As part of creating some test infrastructure for a work project the other day, I was looking for a good way to find any existing / leftover processes, so I could ensure things were in a clean state at the start of each test run. On Linux this is pretty easy, using ps, but I couldn’t find a good way to do it on Windows.
There’s the tasklist command, which will output the following:
And for most cases, that’s enough. But I was looking for a particular Java process and unfortunately I couldn’t tell which of the java.exe processes were the ones I was interested in and which were for something else – as tasklist doesn’t provide enough information (i.e. the launch parameters).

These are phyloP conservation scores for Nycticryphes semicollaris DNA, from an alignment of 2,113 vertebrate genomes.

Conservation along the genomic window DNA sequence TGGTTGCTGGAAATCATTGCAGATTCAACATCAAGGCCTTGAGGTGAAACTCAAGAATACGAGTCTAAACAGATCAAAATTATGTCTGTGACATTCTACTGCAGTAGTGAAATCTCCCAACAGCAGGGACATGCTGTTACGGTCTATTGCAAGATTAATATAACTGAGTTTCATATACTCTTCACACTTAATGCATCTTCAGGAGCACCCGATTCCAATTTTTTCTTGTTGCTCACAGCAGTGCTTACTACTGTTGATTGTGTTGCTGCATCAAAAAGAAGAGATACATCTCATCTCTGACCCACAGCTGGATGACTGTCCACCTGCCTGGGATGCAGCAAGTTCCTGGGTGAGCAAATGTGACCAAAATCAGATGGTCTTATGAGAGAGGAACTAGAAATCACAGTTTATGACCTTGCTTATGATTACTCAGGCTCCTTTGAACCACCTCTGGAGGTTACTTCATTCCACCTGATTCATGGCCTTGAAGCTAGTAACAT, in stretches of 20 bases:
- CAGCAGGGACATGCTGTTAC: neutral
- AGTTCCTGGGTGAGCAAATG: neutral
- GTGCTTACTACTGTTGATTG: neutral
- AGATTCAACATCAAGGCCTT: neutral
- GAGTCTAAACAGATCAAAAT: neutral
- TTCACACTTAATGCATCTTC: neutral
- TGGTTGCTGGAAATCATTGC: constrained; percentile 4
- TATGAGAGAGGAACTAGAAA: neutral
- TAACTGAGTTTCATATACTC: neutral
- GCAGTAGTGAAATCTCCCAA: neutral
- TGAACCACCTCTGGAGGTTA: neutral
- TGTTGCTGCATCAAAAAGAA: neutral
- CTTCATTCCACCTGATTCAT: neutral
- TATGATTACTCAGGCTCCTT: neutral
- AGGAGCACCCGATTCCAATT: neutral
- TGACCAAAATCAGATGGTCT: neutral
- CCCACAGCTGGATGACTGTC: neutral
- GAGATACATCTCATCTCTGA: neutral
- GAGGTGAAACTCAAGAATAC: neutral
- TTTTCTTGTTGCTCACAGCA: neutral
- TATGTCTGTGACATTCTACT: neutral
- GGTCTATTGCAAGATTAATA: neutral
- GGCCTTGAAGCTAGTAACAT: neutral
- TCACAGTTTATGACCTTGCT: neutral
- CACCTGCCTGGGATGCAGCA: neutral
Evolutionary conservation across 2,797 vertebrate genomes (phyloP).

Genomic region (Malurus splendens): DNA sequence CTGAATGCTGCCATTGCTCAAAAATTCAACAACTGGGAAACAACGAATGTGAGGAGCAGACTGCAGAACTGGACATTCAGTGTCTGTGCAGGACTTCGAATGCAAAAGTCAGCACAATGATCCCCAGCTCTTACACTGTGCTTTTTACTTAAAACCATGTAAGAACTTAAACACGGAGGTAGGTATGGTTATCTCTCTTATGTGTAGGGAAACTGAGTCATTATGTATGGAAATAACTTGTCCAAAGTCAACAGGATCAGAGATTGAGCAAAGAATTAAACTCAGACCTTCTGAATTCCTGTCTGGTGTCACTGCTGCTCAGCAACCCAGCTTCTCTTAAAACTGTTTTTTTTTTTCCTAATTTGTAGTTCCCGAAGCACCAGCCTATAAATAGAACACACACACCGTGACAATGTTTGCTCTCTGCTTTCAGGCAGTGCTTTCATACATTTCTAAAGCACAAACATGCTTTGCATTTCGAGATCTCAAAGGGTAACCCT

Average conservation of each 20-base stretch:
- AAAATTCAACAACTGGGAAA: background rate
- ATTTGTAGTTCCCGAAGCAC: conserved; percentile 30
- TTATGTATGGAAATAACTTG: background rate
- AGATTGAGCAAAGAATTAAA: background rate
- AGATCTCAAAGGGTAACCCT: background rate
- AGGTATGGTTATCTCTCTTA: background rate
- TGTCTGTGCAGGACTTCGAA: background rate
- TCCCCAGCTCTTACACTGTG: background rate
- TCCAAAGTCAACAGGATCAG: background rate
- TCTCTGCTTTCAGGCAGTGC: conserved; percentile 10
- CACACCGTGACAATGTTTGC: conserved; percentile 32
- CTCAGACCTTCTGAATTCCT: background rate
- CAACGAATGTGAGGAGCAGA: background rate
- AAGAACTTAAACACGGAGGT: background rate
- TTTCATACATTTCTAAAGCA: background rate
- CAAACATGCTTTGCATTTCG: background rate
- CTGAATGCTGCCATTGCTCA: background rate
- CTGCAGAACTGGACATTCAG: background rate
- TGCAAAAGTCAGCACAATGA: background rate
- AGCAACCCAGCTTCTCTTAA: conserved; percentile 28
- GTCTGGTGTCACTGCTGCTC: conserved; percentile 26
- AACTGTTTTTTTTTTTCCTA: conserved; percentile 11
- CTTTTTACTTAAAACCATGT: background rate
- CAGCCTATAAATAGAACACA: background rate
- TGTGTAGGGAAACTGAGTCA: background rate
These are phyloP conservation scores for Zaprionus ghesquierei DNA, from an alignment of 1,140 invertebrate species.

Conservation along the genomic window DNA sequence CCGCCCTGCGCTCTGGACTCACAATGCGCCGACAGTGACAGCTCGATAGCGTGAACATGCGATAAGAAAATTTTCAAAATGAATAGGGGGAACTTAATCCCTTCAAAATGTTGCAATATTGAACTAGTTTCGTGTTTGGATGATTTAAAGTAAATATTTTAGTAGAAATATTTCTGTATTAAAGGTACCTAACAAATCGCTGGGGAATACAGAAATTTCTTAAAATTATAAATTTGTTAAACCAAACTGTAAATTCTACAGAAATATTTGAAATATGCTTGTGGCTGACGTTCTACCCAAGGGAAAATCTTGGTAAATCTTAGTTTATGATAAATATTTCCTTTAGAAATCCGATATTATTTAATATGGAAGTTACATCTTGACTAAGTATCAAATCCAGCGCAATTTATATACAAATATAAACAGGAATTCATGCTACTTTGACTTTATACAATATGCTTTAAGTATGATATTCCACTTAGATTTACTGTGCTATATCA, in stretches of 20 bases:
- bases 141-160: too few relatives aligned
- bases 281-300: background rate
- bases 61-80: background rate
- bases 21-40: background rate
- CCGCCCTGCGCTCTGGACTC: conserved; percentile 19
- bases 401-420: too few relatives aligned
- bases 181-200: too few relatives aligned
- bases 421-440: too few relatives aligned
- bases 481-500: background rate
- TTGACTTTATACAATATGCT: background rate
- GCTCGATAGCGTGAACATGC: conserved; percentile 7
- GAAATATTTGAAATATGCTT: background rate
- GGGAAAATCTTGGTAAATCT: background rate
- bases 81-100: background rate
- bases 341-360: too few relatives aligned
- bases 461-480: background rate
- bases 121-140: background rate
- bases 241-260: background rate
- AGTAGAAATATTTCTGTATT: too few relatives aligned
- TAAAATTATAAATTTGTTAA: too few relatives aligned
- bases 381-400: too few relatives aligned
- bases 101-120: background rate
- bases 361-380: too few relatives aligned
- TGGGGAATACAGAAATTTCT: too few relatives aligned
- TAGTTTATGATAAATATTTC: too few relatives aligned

After a fair bit of Googling (which I’m hoping to save someone), I came accross a pretty cool command line interface called WMIC (Intro & Examples) that’s immensely powerful for gathering information from Windows-based systems (and is installed by default since Windows 2000).
It seems to do a whole load of stuff, but I was particularly interested in the process side of things and found that I could simply do:
Now, this spits out info for all running processes (I’ve greatly trimmed down the result above), but I then found you can also pass in WHERE commands to restrict things to exactly what you want. E.g.
Which I could then easily parse to get the info I wanted.
Note: In the above examples, I’ve restricted the fields that are returned. If you don’t restrict the GET, the full list of things that is returned is: